Alta Gwinn Saunders, University Archives, Series 39/2/25, Box 3

This past July, the University Archives received a copy of the second (1939) edition of Effective Business English as a part of a routine records transfer from the Gies College of Business. Although the title may seem a bit dry, it is truly quite intriguing. The book’s content draws readers into an era of business both foreign and familiar. Saunders’ book, first published in in 1925, is aimed at teaching “the business correspondent to use written English as a powerful, effective business tool” [2] through an exploration of the nature of business correspondence and its reliance on a knowledge of culture. She wrote:

A knowledge of human nature is the basis of sympathetic understanding. It helps a correspondent to write in some degree as if he were face to face with a person. It enables him to talk to a reader; not down to him or at him. [3]

The text is filled with examples of business letters and reports, illustrations of “attractive letterheads,” and practical insights into the principles and characteristics of business writing. Saunders remarked that “custom and manner can be acquired only by being exposed to them through reading good letters.” [4] A product of their time, some example letters in Effective Business English read much like a foreign language to modern audiences, giving insight into a world of personalized, direct-by-mail sales:

Dear Miss Smith:

Never have we been more excited about new millinery fashions than we are right now! They’ve never been so dramatic, so inspired, so different–and with it all–so wearable. And never has your hat been more important as a definite part of your ensemble–asa bold accent of color, perhaps, to lend your costume spice. Its selection, therefore, is a matter of thought and consideration Leschin’s is well able to render.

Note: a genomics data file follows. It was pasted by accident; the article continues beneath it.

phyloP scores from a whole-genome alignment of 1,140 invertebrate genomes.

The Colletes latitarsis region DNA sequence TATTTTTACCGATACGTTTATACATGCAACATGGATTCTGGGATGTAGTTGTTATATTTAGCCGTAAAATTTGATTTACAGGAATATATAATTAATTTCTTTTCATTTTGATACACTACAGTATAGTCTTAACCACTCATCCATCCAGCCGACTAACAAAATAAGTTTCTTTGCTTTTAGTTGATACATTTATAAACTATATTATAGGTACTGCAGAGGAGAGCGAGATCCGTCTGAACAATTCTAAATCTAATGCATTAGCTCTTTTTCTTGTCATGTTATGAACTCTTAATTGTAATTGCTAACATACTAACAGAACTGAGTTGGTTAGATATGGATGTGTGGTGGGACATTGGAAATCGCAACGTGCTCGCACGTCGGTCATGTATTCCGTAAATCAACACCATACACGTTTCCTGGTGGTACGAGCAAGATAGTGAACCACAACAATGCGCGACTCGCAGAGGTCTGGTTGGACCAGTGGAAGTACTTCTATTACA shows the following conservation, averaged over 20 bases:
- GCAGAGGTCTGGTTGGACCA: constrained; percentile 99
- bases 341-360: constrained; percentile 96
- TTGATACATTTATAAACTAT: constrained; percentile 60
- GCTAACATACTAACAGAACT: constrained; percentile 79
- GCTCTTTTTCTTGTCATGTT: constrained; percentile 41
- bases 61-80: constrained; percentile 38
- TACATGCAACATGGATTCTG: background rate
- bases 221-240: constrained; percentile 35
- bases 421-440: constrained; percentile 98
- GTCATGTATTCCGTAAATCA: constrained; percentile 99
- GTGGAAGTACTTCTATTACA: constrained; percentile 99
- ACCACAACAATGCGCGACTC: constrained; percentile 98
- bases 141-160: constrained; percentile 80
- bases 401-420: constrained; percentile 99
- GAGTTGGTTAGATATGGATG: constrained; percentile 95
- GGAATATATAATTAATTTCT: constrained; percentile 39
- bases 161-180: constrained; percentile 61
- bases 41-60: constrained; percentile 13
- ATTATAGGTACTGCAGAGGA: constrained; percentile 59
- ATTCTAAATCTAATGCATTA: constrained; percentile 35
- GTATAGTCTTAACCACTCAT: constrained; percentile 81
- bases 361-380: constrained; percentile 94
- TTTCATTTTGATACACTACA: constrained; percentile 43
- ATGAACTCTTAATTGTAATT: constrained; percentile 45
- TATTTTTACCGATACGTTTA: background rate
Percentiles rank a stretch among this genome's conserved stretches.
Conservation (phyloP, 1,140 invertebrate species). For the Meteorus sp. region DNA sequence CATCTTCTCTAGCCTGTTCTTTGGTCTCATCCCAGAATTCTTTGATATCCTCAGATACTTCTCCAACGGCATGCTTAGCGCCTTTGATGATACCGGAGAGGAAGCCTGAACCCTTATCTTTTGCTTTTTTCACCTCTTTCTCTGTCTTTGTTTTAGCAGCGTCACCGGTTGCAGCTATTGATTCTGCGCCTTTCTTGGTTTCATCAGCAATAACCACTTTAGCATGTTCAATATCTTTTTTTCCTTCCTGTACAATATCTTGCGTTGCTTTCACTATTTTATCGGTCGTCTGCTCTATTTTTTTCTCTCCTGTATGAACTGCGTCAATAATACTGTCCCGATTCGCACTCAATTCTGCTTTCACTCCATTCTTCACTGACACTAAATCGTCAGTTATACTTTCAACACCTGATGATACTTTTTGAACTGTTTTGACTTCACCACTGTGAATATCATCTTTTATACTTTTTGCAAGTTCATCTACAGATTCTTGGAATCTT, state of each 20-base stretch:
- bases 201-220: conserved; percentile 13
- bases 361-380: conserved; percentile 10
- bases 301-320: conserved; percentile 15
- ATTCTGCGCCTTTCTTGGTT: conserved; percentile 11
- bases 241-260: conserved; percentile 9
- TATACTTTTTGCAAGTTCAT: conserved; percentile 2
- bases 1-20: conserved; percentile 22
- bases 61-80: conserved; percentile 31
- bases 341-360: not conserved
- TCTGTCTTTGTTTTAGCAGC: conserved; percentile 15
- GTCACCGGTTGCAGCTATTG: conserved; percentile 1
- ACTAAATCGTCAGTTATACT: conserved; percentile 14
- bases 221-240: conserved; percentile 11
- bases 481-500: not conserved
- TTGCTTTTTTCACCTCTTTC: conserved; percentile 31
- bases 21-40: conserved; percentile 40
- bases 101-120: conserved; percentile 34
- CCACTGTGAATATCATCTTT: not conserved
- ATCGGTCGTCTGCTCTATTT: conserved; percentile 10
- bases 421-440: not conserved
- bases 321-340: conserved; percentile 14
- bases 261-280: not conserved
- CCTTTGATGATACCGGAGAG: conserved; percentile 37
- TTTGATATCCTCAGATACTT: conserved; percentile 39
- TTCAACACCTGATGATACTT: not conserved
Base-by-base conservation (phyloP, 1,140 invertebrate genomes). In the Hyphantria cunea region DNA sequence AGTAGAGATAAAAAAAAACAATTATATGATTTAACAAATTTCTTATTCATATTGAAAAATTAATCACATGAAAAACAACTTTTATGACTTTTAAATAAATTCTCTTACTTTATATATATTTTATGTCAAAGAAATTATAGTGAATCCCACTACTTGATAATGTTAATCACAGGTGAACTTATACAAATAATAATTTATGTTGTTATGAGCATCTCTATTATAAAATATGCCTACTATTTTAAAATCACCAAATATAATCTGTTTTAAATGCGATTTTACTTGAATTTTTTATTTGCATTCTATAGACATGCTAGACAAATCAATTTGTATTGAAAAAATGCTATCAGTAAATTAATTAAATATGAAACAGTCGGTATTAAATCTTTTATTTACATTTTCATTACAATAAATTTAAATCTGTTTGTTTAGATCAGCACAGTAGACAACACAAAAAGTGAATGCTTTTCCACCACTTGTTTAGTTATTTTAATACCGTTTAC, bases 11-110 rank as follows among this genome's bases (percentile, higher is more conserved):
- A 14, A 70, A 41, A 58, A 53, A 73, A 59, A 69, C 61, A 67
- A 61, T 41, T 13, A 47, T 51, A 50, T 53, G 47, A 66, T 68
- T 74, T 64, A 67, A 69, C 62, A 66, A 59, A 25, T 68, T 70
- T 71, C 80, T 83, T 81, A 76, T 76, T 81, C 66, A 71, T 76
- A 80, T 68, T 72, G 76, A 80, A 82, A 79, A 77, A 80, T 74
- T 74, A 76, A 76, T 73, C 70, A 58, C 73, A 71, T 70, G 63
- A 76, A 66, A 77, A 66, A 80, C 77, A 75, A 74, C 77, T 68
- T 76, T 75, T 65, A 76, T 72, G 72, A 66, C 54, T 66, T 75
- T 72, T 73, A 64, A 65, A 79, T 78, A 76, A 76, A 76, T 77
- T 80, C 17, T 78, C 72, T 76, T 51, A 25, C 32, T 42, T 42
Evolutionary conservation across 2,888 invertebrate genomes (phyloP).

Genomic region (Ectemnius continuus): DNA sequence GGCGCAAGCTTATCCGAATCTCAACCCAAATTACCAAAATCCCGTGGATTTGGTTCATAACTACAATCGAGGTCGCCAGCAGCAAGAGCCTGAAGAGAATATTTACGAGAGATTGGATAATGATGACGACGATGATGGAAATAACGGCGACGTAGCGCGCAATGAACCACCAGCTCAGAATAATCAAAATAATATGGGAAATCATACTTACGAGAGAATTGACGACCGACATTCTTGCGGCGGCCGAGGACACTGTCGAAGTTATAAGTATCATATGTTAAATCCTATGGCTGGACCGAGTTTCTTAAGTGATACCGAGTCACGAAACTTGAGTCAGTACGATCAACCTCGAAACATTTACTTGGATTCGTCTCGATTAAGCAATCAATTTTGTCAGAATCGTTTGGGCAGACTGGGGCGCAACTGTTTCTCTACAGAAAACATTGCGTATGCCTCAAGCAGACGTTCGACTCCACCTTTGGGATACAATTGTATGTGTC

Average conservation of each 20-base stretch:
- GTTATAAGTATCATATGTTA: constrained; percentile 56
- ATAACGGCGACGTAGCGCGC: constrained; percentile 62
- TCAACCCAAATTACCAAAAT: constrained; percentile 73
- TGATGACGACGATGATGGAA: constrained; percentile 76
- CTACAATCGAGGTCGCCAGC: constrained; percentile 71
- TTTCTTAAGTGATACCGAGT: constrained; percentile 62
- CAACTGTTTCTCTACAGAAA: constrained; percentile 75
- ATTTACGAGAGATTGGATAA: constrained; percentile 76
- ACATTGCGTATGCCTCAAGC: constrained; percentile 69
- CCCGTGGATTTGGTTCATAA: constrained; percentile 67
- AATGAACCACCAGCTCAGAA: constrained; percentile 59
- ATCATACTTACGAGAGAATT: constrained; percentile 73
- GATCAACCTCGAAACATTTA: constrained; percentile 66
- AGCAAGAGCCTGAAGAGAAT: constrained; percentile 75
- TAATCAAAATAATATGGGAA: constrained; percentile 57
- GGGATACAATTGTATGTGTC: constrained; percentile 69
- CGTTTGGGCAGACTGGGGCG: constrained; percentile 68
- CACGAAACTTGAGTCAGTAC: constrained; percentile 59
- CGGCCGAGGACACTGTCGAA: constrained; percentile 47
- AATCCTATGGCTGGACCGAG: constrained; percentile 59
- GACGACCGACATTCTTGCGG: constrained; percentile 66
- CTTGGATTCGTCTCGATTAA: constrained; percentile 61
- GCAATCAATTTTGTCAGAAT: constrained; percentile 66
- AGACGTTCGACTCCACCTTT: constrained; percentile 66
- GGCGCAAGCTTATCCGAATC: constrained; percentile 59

Just to give you a birds eye view of our spring millinery selection, we are sending these sketches to you. We hope they’ll intrigue you enough to make you come in and let us find YOUR hat for you. For whether you plan to look tailored or acquire the devastatingly feminine Margot look, we have the perfect hat to complete your costume picture.

You’ll note two very amazing things, too–that you may pick up a casual little hat for as low as $7.50–AND–you may have an exclusive model made in our workroom for as little as $12.50–and that IS news!

Even if you are not ready to select your hat now–won’t you come in and let us show these new things to you, while our collection is so complete? [5]

Still, there is a timelessness to many of Saunders’ lessons. She emphasizes clarity and conciseness, use of positive suggestion, attention to use and overuse of slang, and general courtesy. Saunders’ work remains the foundation of business communication practices today, underscoring basic principles of business conduct through a command of “good English.”

View of Green Street, ca. 1922, showing The Green Teapot tea room on the right, University Archives, Series 39/2/22, Box 96

An accomplished businesswoman and prominent academic, Saunders made her mark on the university as a determined scholar and educator. She earned her Bachelor’s (1907) then Master’s (1910) degrees in English and later returned to the university as an Instructor of Business English in 1918. Having successfully helped run a household of four sisters, founded the Delta Gamma sorority, opened and managed The Green Teapot tea room, and co-managed the Flat Iron Department Store, Saunders’ practical business experience was both diverse and exemplary. [6] By 1925, she had been appointed as an Associate Professor of Business English and ten years later, she helped found the American Business Writing Association (later renamed the Association for Business Communication). In 1938, at a time when women were almost universally shut out of the upper levels of academe, Saunders’ accomplishments earned her promotion to the rank of Full Professor.

Saunders’ legacy can perhaps best be summed up in these closing words from her 1925 book, Your Application Letter:

The world is just as much yours as it is any one’s else and for most people success depends upon concentration, combined with intelligent and persistent effort. [7]

 

A description of the full collection, Alta Gwinn Saunders Publications, 1929-1951 (Record Series 9/2/27), is now available. For more information on Alta Gwinn Saunders, her achievements, and publications, visit the University Archives and browse her file in the Alumni and Faculty Biographical (Alumni News Morgue) File, 1882-1995 (Record Series 26/4/1), or contact the archives for information on requesting access to her file in the Staff Appointments File, 1905-2001 (Record Series 2/5/15).